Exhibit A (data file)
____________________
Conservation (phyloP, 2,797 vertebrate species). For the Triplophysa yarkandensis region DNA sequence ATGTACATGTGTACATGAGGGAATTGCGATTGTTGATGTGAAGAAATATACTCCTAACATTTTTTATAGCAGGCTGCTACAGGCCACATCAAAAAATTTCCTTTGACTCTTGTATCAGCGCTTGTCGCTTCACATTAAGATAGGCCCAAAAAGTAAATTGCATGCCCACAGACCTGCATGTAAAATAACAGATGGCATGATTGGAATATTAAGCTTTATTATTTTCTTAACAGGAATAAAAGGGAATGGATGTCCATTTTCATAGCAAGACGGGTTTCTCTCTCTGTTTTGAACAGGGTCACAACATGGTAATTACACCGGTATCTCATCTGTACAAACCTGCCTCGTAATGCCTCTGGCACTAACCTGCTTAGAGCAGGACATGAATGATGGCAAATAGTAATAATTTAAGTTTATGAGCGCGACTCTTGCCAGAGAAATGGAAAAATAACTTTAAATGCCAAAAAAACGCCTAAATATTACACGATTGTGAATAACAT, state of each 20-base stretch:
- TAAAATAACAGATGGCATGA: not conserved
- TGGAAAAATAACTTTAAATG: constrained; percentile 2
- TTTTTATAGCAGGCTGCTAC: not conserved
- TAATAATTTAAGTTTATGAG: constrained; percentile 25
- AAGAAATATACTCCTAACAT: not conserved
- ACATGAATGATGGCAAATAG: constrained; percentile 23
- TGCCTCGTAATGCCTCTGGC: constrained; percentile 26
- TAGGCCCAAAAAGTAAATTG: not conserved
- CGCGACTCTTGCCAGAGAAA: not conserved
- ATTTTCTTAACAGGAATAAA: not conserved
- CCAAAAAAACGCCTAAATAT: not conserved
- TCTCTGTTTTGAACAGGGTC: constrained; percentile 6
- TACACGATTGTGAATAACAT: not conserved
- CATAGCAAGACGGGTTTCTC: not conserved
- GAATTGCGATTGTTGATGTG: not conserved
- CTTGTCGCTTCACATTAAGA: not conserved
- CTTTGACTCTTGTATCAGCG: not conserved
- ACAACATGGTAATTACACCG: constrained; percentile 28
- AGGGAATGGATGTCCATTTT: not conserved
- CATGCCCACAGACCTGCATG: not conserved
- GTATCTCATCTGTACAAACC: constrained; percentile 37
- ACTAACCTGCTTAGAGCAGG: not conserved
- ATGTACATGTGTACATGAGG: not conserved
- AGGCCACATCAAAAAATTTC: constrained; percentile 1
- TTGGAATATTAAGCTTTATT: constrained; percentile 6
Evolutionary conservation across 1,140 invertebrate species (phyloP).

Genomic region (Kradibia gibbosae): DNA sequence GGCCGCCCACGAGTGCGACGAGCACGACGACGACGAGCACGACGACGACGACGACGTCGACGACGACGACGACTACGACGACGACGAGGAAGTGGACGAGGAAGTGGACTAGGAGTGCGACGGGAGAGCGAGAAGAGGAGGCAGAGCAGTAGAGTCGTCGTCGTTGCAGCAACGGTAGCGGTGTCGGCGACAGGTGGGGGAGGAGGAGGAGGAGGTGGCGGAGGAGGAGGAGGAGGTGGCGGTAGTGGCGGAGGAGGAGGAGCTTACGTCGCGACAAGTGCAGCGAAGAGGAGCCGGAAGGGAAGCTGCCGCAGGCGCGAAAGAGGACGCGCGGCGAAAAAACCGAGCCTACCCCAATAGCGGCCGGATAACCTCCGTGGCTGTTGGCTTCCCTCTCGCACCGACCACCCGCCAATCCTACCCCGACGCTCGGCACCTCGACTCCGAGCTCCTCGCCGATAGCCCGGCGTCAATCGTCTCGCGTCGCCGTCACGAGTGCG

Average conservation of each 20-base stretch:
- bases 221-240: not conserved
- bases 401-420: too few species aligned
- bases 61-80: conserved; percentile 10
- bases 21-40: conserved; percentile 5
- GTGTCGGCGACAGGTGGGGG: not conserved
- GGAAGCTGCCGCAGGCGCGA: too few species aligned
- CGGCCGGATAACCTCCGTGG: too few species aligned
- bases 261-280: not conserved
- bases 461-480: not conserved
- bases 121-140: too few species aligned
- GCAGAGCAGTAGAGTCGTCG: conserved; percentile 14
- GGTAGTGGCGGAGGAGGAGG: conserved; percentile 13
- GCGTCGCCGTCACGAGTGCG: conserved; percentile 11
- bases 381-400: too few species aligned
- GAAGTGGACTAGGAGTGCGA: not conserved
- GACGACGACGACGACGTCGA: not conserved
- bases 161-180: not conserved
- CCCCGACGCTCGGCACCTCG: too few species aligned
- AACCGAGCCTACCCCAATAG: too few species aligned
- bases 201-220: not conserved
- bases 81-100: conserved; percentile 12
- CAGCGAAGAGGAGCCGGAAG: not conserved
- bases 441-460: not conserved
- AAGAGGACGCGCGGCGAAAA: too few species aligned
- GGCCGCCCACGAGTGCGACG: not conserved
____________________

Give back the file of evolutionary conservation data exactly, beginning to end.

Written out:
Conservation (phyloP, 2,797 vertebrate species). For the Triplophysa yarkandensis region DNA sequence ATGTACATGTGTACATGAGGGAATTGCGATTGTTGATGTGAAGAAATATACTCCTAACATTTTTTATAGCAGGCTGCTACAGGCCACATCAAAAAATTTCCTTTGACTCTTGTATCAGCGCTTGTCGCTTCACATTAAGATAGGCCCAAAAAGTAAATTGCATGCCCACAGACCTGCATGTAAAATAACAGATGGCATGATTGGAATATTAAGCTTTATTATTTTCTTAACAGGAATAAAAGGGAATGGATGTCCATTTTCATAGCAAGACGGGTTTCTCTCTCTGTTTTGAACAGGGTCACAACATGGTAATTACACCGGTATCTCATCTGTACAAACCTGCCTCGTAATGCCTCTGGCACTAACCTGCTTAGAGCAGGACATGAATGATGGCAAATAGTAATAATTTAAGTTTATGAGCGCGACTCTTGCCAGAGAAATGGAAAAATAACTTTAAATGCCAAAAAAACGCCTAAATATTACACGATTGTGAATAACAT, state of each 20-base stretch:
- TAAAATAACAGATGGCATGA: not conserved
- TGGAAAAATAACTTTAAATG: constrained; percentile 2
- TTTTTATAGCAGGCTGCTAC: not conserved
- TAATAATTTAAGTTTATGAG: constrained; percentile 25
- AAGAAATATACTCCTAACAT: not conserved
- ACATGAATGATGGCAAATAG: constrained; percentile 23
- TGCCTCGTAATGCCTCTGGC: constrained; percentile 26
- TAGGCCCAAAAAGTAAATTG: not conserved
- CGCGACTCTTGCCAGAGAAA: not conserved
- ATTTTCTTAACAGGAATAAA: not conserved
- CCAAAAAAACGCCTAAATAT: not conserved
- TCTCTGTTTTGAACAGGGTC: constrained; percentile 6
- TACACGATTGTGAATAACAT: not conserved
- CATAGCAAGACGGGTTTCTC: not conserved
- GAATTGCGATTGTTGATGTG: not conserved
- CTTGTCGCTTCACATTAAGA: not conserved
- CTTTGACTCTTGTATCAGCG: not conserved
- ACAACATGGTAATTACACCG: constrained; percentile 28
- AGGGAATGGATGTCCATTTT: not conserved
- CATGCCCACAGACCTGCATG: not conserved
- GTATCTCATCTGTACAAACC: constrained; percentile 37
- ACTAACCTGCTTAGAGCAGG: not conserved
- ATGTACATGTGTACATGAGG: not conserved
- AGGCCACATCAAAAAATTTC: constrained; percentile 1
- TTGGAATATTAAGCTTTATT: constrained; percentile 6
Evolutionary conservation across 1,140 invertebrate species (phyloP).

Genomic region (Kradibia gibbosae): DNA sequence GGCCGCCCACGAGTGCGACGAGCACGACGACGACGAGCACGACGACGACGACGACGTCGACGACGACGACGACTACGACGACGACGAGGAAGTGGACGAGGAAGTGGACTAGGAGTGCGACGGGAGAGCGAGAAGAGGAGGCAGAGCAGTAGAGTCGTCGTCGTTGCAGCAACGGTAGCGGTGTCGGCGACAGGTGGGGGAGGAGGAGGAGGAGGTGGCGGAGGAGGAGGAGGAGGTGGCGGTAGTGGCGGAGGAGGAGGAGCTTACGTCGCGACAAGTGCAGCGAAGAGGAGCCGGAAGGGAAGCTGCCGCAGGCGCGAAAGAGGACGCGCGGCGAAAAAACCGAGCCTACCCCAATAGCGGCCGGATAACCTCCGTGGCTGTTGGCTTCCCTCTCGCACCGACCACCCGCCAATCCTACCCCGACGCTCGGCACCTCGACTCCGAGCTCCTCGCCGATAGCCCGGCGTCAATCGTCTCGCGTCGCCGTCACGAGTGCG

Average conservation of each 20-base stretch:
- bases 221-240: not conserved
- bases 401-420: too few species aligned
- bases 61-80: conserved; percentile 10
- bases 21-40: conserved; percentile 5
- GTGTCGGCGACAGGTGGGGG: not conserved
- GGAAGCTGCCGCAGGCGCGA: too few species aligned
- CGGCCGGATAACCTCCGTGG: too few species aligned
- bases 261-280: not conserved
- bases 461-480: not conserved
- bases 121-140: too few species aligned
- GCAGAGCAGTAGAGTCGTCG: conserved; percentile 14
- GGTAGTGGCGGAGGAGGAGG: conserved; percentile 13
- GCGTCGCCGTCACGAGTGCG: conserved; percentile 11
- bases 381-400: too few species aligned
- GAAGTGGACTAGGAGTGCGA: not conserved
- GACGACGACGACGACGTCGA: not conserved
- bases 161-180: not conserved
- CCCCGACGCTCGGCACCTCG: too few species aligned
- AACCGAGCCTACCCCAATAG: too few species aligned
- bases 201-220: not conserved
- bases 81-100: conserved; percentile 12
- CAGCGAAGAGGAGCCGGAAG: not conserved
- bases 441-460: not conserved
- AAGAGGACGCGCGGCGAAAA: too few species aligned
- GGCCGCCCACGAGTGCGACG: not conserved